“Hi! My name is Guybrush Threepwood and I want to be a pirate!”
With that, 30 years ago, history was made, and adventure games as a genre went off on what was one of their weirdest adventures yet. Lucasfilm Games released Ron Gilbert’s The Secret of Monkey Island on Oct. 15, 1990. Building on the success of Loom, released earlier that year, and previous point-and-click adventure games like Maniac Mansion and the Indiana Jones series, Lucasfilm Games used The Secret of Monkey Island to distinguish themselves from fellow adventure game competitor Sierra—and to change the face of the genre forever.
While The Secret of Monkey Island was not an instant, out-of-the-box smash hit, it quickly grew to cult status around the world with rave reviews and re-releases on several platforms from Sega CD to Atari ST. In 2009, the game and its sequel, Monkey Island 2: LeChuck’s Revenge, both received full remakes courtesy of LucasArts, finally seeing the light of a modern-day system and kicking off a series of LucasArts adventure game remakes including Day of the Tentacle and Full Throttle.
But enough of the statistics. Why does Monkey Island remain such an iconic title, to this very day? Why is the adventure game scene still littered with wannabe clones and heavily influenced later entries in the genre? Why do you fight like a Dairy Farmer?
The short answer to all of these questions is: because it’s fun. There’s Insult sword fighting, cookery equipment repurposed as headgear, and rubber chickens with pulleys in the middle. We also have vegetarian cannibals, giant monkey heads, and a man wearing a badge that says “Ask Me About Loom.” For good measure, there’s a protagonist with low moral fiber who can hold his breath for 10 minutes, a kick-ass governor who can stuff two monkeys in a wedding dress, and a ghost pirate who really can’t take “No” for an answer.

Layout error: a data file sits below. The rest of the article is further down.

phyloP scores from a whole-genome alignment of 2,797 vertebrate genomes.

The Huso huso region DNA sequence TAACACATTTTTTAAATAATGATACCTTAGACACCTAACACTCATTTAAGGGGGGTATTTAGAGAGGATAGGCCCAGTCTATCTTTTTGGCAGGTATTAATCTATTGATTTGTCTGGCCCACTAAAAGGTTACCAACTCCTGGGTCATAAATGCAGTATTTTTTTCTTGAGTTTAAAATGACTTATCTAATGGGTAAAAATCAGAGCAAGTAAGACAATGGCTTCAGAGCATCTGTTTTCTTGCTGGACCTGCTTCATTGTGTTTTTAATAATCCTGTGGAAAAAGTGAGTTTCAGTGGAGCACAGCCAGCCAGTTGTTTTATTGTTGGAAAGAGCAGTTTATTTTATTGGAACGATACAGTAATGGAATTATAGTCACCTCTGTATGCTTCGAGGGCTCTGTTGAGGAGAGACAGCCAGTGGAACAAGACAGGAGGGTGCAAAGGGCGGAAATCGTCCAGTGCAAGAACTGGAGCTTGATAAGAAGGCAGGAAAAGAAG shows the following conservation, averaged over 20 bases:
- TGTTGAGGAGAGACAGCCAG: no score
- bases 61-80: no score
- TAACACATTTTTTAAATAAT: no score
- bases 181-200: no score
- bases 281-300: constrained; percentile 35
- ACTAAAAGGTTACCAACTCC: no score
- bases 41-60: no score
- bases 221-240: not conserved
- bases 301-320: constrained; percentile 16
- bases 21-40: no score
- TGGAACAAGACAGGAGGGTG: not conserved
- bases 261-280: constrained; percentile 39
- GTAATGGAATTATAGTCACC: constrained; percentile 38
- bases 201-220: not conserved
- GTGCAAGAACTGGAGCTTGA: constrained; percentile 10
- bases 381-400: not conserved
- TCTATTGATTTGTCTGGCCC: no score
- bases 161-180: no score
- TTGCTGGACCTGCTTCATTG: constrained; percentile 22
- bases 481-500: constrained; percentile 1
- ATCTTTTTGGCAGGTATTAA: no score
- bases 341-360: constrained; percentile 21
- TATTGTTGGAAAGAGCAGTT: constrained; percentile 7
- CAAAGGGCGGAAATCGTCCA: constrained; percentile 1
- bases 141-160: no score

The Secret of Monkey Island is bizarre and hilarious and wonderful and takes place in its own little slice of the Caribbean where both nothing and everything make sense, all at the same time. The plot, for those of you who have never played (shame on you), follows protagonist Guybrush Threepwood in his quest to become a mighty pirate™. A tongue-in-cheek satire of typical stories involving the Golden Age of Piracy, we see him complete a series of ridiculous tasks to be accepted by other pirates, fall in love with Governor Elaine Marley, and battle the ghost Captain LeChuck after surviving a harrowing experience with Stan, the Used Boat Salesman.
Not only is the world unique and crazy, but at the time the gameplay itself was unique. Not that it was the first adventure game, but it took a concept from Lucas’ previous game Loom and expanded upon it for the point-and-click genre. It was quite revolutionary in its simplicity; you couldn’t die or lose the game. Not that all the answers would be handed to you on a plate, but the basic idea was that, if you tried every single possible combination of items and places and exhausted all the dialogue, you would eventually find the solution. Sure, it was still frustrating at times, even with Guybrush’s strange quips and gags about misused items, but it was a far cry from games where if you missed picking something up from the floor in your house, you would continue for 18 minutes only to be permanently stuck, halfway across the country (looking at you, Gold Rush).
Monkey Island’s and LucasArts’ influence in this respect was so prolific that this is now something point-and-click adventure games are known for: the ability to keep trying new solutions to puzzles until you finally hit on the right one, rather than go down in a blaze of gunfire if you can’t figure out the door passcode fast enough. While hardcore Sierra fans, and others, might still argue on whether or not this is actually a good thing, it’s clear that it’s what the gamers wanted.
In a lot of ways, The Secret of Monkey Island’s legacy is one that stays very true to the spirit of the game, 30 years on. Remember kids, don’t be afraid to do things differently, keep your rubber chicken with a pulley in the middle handy, and go where the treasure takes you, even if it’s a series of questionably sub-par sequels. While we still don't know what the secret of Monkey Island actually is, we do know that even if someone tells you that you look like a flooring inspector, you can still become a mighty pirate.